|Miguel Montero will have some more scratch to feed his family. Was he worth it? (Getty Images)|
|More on Montero deal|
-- The laws of supply and demand favor any solid catcher now. There are precious very good two-way catchers, and it is fair to say he is one of them.
-- The Diamondbacks weren't bargaining from strength in that they have no great backup plan (their backup is 40-year-old Henry Blanco and they are as thin as many teams at the position). It's fair to say they feared losing Montero.
-- The Diamondbacks didn't love the free-agent catching class. With the Phillies sure to pick up Carlos Ruiz's $5 million option and the Braves all but certain to pick up Brian McCann's $12 million option, they believed that left the Yankees' Russell Martin as their best free agent option, and Martin will still probably get $7 million to 8 million a year in free agency despite a batting average that is currently below .200. Texas' Mike Napoli is a terrific offensive catcher but the Diamondbacks apparently view him as more of an American League player.
Yes, it's fair to say that with so few good MLB-proven two-way catchers, the catching market has gone a little nuts.
Montero has only two home runs and he's struck out 39 times so far this year. He is much better than that (and he has other better numbers to prove it -- see below), but it's fair to say intangibles played into Montero's case. The D-Backs view him as their leader, and they didn't want to lose him.
Yadier Molina is a big star who has helped the Cardinals to two World Series titles (yes, of course, Albert Pujols was a much bigger reason for those championships), and he got a $75 million, five-year contract this spring that was negotiated by Melvin Roman and David Schwartz, who previously worked at Octagon. That deal shocked a few folks at the time, but Molina is an extraordinary two-way catcher who's considered the best defensive catcher in the game.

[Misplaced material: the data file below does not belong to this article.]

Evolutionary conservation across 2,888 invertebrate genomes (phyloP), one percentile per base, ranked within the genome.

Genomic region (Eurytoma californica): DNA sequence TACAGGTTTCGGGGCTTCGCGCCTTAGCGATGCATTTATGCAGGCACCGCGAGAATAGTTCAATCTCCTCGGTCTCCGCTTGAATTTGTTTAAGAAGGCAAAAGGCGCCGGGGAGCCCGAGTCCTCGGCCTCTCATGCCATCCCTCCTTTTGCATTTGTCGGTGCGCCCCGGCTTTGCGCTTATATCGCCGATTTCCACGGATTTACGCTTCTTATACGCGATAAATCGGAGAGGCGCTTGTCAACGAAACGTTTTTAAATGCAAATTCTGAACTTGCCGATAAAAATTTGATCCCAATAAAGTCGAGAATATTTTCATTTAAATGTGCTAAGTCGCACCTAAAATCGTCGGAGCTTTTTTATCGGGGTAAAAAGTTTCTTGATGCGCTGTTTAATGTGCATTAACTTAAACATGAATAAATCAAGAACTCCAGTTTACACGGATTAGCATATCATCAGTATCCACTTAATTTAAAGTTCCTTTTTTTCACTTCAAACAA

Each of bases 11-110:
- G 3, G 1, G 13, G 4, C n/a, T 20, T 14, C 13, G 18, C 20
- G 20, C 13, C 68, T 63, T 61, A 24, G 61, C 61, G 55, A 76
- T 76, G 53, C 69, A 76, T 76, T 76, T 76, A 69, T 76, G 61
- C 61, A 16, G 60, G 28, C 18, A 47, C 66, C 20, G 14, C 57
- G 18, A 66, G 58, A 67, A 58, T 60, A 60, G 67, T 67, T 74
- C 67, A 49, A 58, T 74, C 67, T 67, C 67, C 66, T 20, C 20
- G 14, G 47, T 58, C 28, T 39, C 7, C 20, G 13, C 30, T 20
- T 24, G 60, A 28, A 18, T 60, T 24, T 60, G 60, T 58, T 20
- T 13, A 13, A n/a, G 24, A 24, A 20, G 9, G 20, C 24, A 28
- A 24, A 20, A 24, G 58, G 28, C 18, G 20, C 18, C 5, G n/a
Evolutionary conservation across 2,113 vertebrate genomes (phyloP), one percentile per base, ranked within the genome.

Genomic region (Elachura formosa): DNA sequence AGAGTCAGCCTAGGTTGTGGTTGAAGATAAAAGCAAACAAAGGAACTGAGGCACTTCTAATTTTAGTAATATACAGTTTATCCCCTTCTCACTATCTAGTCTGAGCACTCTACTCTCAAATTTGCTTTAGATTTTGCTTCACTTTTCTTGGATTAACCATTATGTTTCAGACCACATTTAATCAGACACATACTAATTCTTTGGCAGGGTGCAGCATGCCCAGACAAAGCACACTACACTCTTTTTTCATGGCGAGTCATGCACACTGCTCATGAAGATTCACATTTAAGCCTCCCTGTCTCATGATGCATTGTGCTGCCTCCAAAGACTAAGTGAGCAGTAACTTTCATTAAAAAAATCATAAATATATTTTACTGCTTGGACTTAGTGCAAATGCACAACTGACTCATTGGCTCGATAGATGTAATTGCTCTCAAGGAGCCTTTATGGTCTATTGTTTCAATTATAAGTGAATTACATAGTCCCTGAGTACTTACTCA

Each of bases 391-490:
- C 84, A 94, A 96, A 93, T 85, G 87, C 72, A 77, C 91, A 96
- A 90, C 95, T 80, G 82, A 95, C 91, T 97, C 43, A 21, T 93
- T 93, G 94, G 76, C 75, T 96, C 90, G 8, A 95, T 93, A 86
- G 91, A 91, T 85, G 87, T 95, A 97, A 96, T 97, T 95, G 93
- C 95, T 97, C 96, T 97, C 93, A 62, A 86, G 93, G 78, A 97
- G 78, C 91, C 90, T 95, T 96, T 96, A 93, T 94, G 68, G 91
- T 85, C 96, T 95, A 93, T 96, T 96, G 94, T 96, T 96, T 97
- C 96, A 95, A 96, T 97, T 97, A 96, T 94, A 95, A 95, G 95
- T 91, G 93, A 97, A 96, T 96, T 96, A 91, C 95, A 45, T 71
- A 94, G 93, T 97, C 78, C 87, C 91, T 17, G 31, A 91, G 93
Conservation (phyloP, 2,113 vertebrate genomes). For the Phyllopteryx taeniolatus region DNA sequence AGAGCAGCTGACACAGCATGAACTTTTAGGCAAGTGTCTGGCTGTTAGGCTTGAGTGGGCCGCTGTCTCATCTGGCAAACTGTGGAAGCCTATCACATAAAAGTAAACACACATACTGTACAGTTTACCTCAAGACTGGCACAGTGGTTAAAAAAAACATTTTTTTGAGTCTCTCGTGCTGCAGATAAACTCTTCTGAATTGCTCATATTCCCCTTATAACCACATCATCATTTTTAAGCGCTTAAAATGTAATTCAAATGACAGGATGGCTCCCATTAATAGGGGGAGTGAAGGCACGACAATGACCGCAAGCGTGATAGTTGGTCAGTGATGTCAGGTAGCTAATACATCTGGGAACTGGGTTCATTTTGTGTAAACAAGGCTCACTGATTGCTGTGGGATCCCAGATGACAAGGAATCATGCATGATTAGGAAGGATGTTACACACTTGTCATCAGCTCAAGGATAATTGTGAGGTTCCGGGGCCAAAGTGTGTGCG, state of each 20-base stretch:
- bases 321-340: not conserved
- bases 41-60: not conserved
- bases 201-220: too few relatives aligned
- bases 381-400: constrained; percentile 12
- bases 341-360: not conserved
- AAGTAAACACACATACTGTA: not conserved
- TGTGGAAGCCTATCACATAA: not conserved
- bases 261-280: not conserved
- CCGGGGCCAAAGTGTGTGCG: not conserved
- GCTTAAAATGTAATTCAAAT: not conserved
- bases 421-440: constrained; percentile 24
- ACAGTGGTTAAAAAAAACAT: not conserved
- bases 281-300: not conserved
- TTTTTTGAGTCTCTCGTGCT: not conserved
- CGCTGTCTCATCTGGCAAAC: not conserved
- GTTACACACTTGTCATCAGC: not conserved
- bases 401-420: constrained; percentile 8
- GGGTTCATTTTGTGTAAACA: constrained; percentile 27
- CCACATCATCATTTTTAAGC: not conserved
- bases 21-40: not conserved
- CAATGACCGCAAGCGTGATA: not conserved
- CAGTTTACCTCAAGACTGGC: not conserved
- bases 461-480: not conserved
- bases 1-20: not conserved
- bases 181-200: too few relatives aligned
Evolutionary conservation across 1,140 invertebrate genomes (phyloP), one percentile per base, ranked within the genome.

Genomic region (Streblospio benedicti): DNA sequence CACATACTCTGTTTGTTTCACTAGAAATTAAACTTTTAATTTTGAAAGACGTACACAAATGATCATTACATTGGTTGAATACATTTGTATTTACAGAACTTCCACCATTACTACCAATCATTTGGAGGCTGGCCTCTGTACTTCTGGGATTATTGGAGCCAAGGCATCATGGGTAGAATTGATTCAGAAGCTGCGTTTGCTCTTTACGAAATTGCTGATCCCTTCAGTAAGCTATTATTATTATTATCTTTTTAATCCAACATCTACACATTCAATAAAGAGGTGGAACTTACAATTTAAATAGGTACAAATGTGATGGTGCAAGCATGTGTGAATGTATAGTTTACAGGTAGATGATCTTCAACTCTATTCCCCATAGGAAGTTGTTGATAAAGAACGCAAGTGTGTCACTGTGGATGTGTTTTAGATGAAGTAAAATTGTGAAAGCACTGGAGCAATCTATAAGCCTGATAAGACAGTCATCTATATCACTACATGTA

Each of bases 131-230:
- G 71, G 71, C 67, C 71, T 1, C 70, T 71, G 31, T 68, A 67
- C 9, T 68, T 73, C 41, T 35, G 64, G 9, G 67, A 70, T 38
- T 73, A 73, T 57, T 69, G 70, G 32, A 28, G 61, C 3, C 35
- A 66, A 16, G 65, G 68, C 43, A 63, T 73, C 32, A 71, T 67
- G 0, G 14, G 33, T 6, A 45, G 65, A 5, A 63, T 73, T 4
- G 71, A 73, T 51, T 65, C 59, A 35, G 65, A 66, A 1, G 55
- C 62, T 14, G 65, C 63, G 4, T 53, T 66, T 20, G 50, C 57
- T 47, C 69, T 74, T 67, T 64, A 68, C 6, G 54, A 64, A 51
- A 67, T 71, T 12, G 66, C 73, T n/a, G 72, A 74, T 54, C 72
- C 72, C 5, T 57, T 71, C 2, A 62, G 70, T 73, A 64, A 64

Montero, 29, surely benefited from Molina's deal, as Montero's earlier offer wasn't anywhere in this ballpark. But while Montero is a very good catcher, he isn't Molina. Roman suggested at the time of Molina's agreement that he told Molina he could have done way better than $75 million had he waited for free agency (maybe even close to double that), and while some doubted that, Roman appears prescient now. Molina is a special player.
One question to answer now is whether Montero is 80 percent the player Molina is, because Montero appears to have argued successfully to get only 20 percent less than Molina. I don't think he is. But Montero can offer up some numbers to suggest he has a case to say he is.
Montero has thrown out 39.2 percent of would-be basestealers since the start of the 2011 season, the best mark in basbeall. Following him on the list, in order, are Matt Wieters, Kelly Shoppach, Jose Molina. Lou Marson, Nick Hundley, Napoli, Yorvit Torrrealba, Ramon Hernandez, Drew Butera, and Molina in 11th place.
Montero is also second in innings caught to Molina since the start of 2011. And he leads all catches in RBI in that time with 105, ahead of J.P. Arencibia (102), Alex Avila (102), McCann (93) and Molina (88).
Montero made major improvements in his game the past couple years. His own team is obviously sold on him. Others are impressed but more skeptical of the dollars. Here is what some competing executives think:
"I thought it was too much for Montero, but I can understand it from an Arizona perspective,'' one competing GM said. "There's a lack of catchers in the game. But they're likely to regret that before five years are up.''
Another said: "It's high. He's not that good. But it shows you how much catching is valued in the industry.''
However, a third competing GM was all in on Montero.
"I love Montero. Great guy. Real leadership qualities. I think the deal is fine. Obviously, there's some risk,'' that GM said.
Ultimately, that's the way the Diamondbacks saw it, too. Even though Montero isn't a superstar, ultimately they believed they could not take a chance on losing a solid two-way catcher and hoping they could come close to what they already had.